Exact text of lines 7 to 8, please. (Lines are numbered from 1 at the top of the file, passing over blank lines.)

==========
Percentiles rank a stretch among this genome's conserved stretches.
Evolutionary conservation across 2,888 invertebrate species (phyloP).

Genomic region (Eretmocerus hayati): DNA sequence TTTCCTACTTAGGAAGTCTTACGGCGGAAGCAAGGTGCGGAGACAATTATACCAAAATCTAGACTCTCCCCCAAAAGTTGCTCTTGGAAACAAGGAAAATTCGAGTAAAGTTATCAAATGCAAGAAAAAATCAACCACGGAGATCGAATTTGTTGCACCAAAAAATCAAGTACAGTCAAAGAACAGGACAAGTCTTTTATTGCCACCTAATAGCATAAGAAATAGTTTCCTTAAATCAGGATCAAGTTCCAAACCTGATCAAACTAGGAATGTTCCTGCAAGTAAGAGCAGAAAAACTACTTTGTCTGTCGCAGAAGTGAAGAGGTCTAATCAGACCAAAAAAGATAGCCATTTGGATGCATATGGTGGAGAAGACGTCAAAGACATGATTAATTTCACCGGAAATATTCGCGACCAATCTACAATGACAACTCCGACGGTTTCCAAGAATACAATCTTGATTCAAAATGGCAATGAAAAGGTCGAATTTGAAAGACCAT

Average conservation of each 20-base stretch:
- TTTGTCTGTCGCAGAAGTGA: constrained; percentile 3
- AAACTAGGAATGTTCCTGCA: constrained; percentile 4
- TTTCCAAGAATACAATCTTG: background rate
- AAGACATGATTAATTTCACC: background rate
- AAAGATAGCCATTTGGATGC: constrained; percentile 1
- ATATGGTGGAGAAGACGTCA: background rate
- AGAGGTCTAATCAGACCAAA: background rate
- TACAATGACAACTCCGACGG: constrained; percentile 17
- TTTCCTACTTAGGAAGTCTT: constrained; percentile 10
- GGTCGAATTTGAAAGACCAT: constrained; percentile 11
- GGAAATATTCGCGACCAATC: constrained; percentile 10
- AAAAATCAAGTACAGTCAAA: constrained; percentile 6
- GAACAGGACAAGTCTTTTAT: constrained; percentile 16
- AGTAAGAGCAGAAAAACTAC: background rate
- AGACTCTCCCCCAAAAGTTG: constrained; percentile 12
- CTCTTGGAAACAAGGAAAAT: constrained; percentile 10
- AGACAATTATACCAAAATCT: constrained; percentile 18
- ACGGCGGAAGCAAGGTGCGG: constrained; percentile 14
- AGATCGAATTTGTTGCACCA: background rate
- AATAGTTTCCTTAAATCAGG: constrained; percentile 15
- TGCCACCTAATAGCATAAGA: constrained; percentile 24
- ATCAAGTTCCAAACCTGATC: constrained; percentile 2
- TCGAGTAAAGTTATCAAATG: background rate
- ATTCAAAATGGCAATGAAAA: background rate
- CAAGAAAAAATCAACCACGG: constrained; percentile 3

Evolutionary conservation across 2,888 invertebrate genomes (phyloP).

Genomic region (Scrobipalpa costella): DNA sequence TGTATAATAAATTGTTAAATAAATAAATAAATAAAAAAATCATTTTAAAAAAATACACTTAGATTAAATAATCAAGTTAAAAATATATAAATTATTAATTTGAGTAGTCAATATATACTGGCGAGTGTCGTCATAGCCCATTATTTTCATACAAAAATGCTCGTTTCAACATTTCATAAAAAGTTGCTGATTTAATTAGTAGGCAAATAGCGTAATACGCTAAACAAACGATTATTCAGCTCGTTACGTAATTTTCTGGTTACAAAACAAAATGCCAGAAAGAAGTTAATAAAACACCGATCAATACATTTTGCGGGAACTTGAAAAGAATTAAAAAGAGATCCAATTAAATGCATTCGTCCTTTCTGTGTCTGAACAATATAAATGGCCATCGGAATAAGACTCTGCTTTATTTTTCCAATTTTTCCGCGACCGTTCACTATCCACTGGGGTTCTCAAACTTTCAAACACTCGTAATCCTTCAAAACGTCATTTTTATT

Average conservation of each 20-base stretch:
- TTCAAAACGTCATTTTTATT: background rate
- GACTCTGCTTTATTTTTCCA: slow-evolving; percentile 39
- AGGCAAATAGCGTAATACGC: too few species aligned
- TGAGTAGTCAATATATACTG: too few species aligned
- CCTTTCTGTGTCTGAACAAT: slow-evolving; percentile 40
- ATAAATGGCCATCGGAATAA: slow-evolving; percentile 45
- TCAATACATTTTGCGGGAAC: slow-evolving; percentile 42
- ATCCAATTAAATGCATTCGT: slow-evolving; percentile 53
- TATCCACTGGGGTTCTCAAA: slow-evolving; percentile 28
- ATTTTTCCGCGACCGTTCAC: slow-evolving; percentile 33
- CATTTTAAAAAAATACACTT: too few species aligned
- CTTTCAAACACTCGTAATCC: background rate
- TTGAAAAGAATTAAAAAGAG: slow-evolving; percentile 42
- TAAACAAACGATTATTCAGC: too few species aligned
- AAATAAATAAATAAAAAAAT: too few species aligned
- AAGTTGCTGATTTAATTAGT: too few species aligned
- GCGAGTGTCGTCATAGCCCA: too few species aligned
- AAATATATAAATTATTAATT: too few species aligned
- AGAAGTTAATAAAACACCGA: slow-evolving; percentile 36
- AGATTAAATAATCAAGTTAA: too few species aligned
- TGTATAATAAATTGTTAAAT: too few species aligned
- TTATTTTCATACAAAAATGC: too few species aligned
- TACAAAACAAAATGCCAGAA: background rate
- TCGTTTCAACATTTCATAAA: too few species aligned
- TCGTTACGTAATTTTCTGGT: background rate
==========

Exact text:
- TTTCCAAGAATACAATCTTG: background rate
- AAGACATGATTAATTTCACC: background rate